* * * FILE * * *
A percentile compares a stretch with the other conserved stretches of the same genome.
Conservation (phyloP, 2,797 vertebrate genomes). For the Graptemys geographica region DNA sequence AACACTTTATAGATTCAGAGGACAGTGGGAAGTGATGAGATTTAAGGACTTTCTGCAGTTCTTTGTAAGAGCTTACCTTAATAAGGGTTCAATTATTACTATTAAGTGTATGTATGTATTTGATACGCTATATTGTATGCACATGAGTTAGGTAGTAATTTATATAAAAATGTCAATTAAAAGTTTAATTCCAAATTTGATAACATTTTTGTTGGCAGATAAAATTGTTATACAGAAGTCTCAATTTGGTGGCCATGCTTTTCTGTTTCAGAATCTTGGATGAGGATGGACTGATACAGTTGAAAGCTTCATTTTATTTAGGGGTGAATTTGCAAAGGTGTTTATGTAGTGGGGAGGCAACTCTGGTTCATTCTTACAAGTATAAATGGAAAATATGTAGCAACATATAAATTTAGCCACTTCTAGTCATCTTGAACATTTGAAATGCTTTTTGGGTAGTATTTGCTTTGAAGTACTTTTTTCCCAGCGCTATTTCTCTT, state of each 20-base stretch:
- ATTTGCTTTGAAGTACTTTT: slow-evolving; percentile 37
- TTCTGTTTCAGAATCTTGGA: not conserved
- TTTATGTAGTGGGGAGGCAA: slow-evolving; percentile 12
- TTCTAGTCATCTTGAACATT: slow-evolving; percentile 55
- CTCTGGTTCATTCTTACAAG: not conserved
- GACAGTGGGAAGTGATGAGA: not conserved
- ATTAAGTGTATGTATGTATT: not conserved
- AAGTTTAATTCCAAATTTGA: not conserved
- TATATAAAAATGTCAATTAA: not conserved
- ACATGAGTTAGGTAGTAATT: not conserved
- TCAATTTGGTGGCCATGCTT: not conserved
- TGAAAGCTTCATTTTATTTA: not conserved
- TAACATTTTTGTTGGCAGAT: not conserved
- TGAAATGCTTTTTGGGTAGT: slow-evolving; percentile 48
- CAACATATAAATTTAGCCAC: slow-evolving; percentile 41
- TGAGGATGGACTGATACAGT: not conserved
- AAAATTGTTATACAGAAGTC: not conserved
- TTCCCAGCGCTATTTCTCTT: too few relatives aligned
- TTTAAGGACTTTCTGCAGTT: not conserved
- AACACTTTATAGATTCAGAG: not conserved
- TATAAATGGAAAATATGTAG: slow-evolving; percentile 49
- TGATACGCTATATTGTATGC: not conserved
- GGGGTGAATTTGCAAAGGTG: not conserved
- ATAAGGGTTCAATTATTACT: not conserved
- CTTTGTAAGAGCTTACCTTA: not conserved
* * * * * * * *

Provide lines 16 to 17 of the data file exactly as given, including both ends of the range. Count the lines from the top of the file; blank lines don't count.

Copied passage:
- TGAAATGCTTTTTGGGTAGT: slow-evolving; percentile 48
- CAACATATAAATTTAGCCAC: slow-evolving; percentile 41